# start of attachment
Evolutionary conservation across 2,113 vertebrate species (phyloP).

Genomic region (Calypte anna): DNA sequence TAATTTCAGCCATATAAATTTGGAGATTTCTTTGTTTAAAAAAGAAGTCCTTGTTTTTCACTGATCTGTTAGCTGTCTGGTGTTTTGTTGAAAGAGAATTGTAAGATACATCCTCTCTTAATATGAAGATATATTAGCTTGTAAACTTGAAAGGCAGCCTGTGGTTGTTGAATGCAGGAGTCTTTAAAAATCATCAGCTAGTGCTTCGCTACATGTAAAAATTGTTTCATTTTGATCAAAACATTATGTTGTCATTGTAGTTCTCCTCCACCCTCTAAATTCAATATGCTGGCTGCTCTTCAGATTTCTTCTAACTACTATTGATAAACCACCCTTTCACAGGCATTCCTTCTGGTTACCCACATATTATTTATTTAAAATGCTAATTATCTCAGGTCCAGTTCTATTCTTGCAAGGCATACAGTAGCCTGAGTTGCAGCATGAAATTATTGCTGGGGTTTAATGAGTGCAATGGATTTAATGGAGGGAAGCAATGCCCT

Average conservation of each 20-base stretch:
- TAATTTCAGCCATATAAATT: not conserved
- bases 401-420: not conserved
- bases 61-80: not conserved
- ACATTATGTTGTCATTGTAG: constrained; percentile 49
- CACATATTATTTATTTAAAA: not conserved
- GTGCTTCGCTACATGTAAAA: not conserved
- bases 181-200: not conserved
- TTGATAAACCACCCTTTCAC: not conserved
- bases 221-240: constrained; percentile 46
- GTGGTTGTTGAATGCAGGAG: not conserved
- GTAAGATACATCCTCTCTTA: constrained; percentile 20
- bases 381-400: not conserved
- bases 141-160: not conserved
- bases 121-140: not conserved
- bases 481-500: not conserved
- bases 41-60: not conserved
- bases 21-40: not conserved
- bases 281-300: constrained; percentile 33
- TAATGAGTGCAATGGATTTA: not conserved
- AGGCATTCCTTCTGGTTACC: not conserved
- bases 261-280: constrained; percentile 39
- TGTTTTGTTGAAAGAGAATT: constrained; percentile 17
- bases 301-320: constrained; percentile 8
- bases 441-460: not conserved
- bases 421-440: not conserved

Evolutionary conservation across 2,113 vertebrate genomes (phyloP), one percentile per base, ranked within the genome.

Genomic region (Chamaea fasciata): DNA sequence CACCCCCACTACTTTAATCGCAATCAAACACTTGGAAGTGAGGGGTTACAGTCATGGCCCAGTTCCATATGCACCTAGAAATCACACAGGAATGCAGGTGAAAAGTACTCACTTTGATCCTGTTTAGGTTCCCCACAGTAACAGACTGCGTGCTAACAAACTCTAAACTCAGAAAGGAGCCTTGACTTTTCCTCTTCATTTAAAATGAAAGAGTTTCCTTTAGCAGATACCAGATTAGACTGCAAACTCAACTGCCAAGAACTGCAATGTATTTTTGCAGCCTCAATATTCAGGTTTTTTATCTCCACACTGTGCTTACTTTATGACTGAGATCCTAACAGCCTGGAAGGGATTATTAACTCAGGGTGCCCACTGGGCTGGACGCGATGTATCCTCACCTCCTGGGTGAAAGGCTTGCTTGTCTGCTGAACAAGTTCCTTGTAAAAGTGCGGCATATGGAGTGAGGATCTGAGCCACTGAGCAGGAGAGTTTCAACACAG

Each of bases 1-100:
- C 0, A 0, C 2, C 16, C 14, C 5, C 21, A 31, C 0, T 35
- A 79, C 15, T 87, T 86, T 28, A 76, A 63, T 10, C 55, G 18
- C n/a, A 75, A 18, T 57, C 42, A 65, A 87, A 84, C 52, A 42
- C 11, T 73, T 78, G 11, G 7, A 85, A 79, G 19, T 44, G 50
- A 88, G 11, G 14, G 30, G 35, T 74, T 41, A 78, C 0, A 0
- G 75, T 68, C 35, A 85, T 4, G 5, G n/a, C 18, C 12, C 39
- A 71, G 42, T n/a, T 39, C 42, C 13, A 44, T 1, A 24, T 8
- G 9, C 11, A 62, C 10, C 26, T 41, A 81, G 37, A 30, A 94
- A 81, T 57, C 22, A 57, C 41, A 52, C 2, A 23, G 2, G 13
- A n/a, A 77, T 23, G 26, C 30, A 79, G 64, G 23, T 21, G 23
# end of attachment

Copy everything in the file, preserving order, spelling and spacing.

Evolutionary conservation across 2,113 vertebrate species (phyloP).

Genomic region (Calypte anna): DNA sequence TAATTTCAGCCATATAAATTTGGAGATTTCTTTGTTTAAAAAAGAAGTCCTTGTTTTTCACTGATCTGTTAGCTGTCTGGTGTTTTGTTGAAAGAGAATTGTAAGATACATCCTCTCTTAATATGAAGATATATTAGCTTGTAAACTTGAAAGGCAGCCTGTGGTTGTTGAATGCAGGAGTCTTTAAAAATCATCAGCTAGTGCTTCGCTACATGTAAAAATTGTTTCATTTTGATCAAAACATTATGTTGTCATTGTAGTTCTCCTCCACCCTCTAAATTCAATATGCTGGCTGCTCTTCAGATTTCTTCTAACTACTATTGATAAACCACCCTTTCACAGGCATTCCTTCTGGTTACCCACATATTATTTATTTAAAATGCTAATTATCTCAGGTCCAGTTCTATTCTTGCAAGGCATACAGTAGCCTGAGTTGCAGCATGAAATTATTGCTGGGGTTTAATGAGTGCAATGGATTTAATGGAGGGAAGCAATGCCCT

Average conservation of each 20-base stretch:
- TAATTTCAGCCATATAAATT: not conserved
- bases 401-420: not conserved
- bases 61-80: not conserved
- ACATTATGTTGTCATTGTAG: constrained; percentile 49
- CACATATTATTTATTTAAAA: not conserved
- GTGCTTCGCTACATGTAAAA: not conserved
- bases 181-200: not conserved
- TTGATAAACCACCCTTTCAC: not conserved
- bases 221-240: constrained; percentile 46
- GTGGTTGTTGAATGCAGGAG: not conserved
- GTAAGATACATCCTCTCTTA: constrained; percentile 20
- bases 381-400: not conserved
- bases 141-160: not conserved
- bases 121-140: not conserved
- bases 481-500: not conserved
- bases 41-60: not conserved
- bases 21-40: not conserved
- bases 281-300: constrained; percentile 33
- TAATGAGTGCAATGGATTTA: not conserved
- AGGCATTCCTTCTGGTTACC: not conserved
- bases 261-280: constrained; percentile 39
- TGTTTTGTTGAAAGAGAATT: constrained; percentile 17
- bases 301-320: constrained; percentile 8
- bases 441-460: not conserved
- bases 421-440: not conserved

Evolutionary conservation across 2,113 vertebrate genomes (phyloP), one percentile per base, ranked within the genome.

Genomic region (Chamaea fasciata): DNA sequence CACCCCCACTACTTTAATCGCAATCAAACACTTGGAAGTGAGGGGTTACAGTCATGGCCCAGTTCCATATGCACCTAGAAATCACACAGGAATGCAGGTGAAAAGTACTCACTTTGATCCTGTTTAGGTTCCCCACAGTAACAGACTGCGTGCTAACAAACTCTAAACTCAGAAAGGAGCCTTGACTTTTCCTCTTCATTTAAAATGAAAGAGTTTCCTTTAGCAGATACCAGATTAGACTGCAAACTCAACTGCCAAGAACTGCAATGTATTTTTGCAGCCTCAATATTCAGGTTTTTTATCTCCACACTGTGCTTACTTTATGACTGAGATCCTAACAGCCTGGAAGGGATTATTAACTCAGGGTGCCCACTGGGCTGGACGCGATGTATCCTCACCTCCTGGGTGAAAGGCTTGCTTGTCTGCTGAACAAGTTCCTTGTAAAAGTGCGGCATATGGAGTGAGGATCTGAGCCACTGAGCAGGAGAGTTTCAACACAG

Each of bases 1-100:
- C 0, A 0, C 2, C 16, C 14, C 5, C 21, A 31, C 0, T 35
- A 79, C 15, T 87, T 86, T 28, A 76, A 63, T 10, C 55, G 18
- C n/a, A 75, A 18, T 57, C 42, A 65, A 87, A 84, C 52, A 42
- C 11, T 73, T 78, G 11, G 7, A 85, A 79, G 19, T 44, G 50
- A 88, G 11, G 14, G 30, G 35, T 74, T 41, A 78, C 0, A 0
- G 75, T 68, C 35, A 85, T 4, G 5, G n/a, C 18, C 12, C 39
- A 71, G 42, T n/a, T 39, C 42, C 13, A 44, T 1, A 24, T 8
- G 9, C 11, A 62, C 10, C 26, T 41, A 81, G 37, A 30, A 94
- A 81, T 57, C 22, A 57, C 41, A 52, C 2, A 23, G 2, G 13
- A n/a, A 77, T 23, G 26, C 30, A 79, G 64, G 23, T 21, G 23